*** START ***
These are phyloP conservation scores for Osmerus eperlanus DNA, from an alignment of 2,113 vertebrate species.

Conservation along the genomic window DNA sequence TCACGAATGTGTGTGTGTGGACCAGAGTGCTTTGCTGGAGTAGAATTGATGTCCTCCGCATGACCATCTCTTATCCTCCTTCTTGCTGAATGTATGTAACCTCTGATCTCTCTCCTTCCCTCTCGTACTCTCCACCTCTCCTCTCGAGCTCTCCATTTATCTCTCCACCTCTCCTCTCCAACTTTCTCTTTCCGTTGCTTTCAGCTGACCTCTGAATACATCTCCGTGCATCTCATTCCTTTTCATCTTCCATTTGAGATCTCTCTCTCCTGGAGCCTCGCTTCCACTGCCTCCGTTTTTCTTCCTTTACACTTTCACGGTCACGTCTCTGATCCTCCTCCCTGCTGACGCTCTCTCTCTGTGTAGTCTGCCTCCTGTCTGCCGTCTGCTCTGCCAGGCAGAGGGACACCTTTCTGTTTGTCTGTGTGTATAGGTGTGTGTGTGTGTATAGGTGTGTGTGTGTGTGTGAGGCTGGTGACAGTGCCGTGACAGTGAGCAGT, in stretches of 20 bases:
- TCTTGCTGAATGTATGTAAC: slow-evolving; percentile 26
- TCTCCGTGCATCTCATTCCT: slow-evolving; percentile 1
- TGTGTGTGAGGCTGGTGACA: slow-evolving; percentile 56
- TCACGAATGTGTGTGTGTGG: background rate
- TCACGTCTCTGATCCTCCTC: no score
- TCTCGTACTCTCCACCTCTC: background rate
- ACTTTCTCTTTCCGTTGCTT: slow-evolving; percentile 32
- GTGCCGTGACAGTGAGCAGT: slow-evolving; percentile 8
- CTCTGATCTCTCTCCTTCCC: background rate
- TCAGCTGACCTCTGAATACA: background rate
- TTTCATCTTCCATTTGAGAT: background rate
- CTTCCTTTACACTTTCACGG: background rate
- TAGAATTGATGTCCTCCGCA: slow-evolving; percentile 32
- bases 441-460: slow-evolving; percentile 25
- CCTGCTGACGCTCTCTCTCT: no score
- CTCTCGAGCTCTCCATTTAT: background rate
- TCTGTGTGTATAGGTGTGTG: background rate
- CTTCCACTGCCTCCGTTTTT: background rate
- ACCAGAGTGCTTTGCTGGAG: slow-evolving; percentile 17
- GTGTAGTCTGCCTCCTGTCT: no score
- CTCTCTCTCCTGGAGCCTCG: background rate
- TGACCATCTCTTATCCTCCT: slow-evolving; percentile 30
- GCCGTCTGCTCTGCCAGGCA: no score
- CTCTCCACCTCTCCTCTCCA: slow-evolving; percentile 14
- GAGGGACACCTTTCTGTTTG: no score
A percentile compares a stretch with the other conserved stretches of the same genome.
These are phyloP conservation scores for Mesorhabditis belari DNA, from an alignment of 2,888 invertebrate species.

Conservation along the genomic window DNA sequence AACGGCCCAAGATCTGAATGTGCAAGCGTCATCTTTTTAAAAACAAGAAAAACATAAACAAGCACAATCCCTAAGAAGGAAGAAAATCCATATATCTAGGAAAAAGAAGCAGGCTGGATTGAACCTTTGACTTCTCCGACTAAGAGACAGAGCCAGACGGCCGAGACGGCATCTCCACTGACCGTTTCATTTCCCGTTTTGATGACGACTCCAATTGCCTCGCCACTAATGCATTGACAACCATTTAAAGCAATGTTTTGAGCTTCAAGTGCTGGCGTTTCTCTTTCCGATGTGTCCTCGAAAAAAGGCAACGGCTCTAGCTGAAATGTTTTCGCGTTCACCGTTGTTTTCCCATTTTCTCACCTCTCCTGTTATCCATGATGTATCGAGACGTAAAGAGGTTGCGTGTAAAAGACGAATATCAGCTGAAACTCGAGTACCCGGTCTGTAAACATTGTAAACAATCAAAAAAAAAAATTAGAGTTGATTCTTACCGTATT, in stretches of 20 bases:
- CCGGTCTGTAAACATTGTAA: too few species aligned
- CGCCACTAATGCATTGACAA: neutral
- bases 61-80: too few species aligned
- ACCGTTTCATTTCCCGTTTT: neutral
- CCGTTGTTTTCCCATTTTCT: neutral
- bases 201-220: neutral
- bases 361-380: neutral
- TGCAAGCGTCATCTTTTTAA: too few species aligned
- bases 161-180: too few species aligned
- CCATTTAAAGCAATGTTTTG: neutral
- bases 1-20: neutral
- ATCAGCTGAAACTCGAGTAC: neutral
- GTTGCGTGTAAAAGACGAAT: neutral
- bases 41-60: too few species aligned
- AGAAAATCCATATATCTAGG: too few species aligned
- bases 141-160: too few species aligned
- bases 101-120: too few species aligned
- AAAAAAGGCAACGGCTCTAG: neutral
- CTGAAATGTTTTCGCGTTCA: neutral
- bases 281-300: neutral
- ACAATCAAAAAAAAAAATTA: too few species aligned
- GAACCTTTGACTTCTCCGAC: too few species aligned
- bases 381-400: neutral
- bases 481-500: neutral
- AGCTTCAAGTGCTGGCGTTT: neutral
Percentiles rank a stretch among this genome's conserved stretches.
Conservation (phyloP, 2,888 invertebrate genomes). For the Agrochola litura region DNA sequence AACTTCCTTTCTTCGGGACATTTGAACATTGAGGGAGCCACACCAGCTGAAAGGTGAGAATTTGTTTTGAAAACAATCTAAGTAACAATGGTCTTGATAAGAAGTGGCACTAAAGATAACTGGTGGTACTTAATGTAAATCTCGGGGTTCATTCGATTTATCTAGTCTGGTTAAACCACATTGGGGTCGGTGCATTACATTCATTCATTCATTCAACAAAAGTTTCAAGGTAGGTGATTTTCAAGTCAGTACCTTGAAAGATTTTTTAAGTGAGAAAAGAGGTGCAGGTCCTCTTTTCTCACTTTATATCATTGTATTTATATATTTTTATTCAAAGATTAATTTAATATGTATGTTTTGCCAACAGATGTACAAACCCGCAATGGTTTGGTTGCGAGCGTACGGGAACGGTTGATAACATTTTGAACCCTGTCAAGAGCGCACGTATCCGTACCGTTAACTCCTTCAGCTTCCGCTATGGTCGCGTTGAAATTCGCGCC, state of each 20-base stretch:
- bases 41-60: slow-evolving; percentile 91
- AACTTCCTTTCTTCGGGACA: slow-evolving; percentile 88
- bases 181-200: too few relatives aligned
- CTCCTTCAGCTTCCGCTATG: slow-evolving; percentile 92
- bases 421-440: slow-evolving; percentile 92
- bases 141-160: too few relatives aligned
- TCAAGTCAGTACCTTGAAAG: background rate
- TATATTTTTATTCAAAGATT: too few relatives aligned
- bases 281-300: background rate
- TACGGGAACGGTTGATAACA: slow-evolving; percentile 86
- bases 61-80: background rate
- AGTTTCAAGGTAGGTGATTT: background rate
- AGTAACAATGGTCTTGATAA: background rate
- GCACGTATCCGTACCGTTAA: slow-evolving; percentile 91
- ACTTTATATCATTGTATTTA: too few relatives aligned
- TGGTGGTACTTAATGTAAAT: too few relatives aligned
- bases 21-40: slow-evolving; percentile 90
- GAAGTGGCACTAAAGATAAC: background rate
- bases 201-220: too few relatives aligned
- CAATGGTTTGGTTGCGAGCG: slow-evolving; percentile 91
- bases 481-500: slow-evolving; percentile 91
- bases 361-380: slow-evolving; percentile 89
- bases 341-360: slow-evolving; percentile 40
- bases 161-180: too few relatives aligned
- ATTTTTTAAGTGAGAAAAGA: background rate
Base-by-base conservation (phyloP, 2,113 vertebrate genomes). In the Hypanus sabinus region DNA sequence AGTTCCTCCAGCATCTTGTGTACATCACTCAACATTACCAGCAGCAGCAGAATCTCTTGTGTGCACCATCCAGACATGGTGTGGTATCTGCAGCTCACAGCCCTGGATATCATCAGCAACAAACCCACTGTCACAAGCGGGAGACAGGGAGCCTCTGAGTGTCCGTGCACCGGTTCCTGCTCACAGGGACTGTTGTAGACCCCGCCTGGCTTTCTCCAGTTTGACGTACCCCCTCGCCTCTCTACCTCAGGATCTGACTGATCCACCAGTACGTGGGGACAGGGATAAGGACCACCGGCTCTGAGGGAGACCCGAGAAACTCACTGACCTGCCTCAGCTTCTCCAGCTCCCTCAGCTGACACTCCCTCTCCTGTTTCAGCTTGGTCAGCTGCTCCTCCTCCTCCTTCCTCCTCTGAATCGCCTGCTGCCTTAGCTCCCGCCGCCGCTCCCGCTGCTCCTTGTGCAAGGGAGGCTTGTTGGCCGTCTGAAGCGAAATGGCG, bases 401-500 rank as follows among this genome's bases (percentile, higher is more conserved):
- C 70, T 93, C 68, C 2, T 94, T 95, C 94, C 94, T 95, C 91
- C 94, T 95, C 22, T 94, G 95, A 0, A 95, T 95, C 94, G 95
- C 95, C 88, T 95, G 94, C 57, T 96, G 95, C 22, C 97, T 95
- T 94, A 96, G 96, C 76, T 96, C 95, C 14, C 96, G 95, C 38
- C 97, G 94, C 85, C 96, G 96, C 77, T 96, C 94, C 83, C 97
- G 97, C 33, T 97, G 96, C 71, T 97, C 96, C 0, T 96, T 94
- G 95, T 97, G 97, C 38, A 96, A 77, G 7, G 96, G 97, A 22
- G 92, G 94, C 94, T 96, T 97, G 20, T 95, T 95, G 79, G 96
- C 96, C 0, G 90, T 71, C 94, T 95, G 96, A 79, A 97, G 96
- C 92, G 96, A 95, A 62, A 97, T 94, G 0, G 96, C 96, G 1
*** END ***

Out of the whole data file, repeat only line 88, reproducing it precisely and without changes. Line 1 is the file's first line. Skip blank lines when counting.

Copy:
- C 97, G 94, C 85, C 96, G 96, C 77, T 96, C 94, C 83, C 97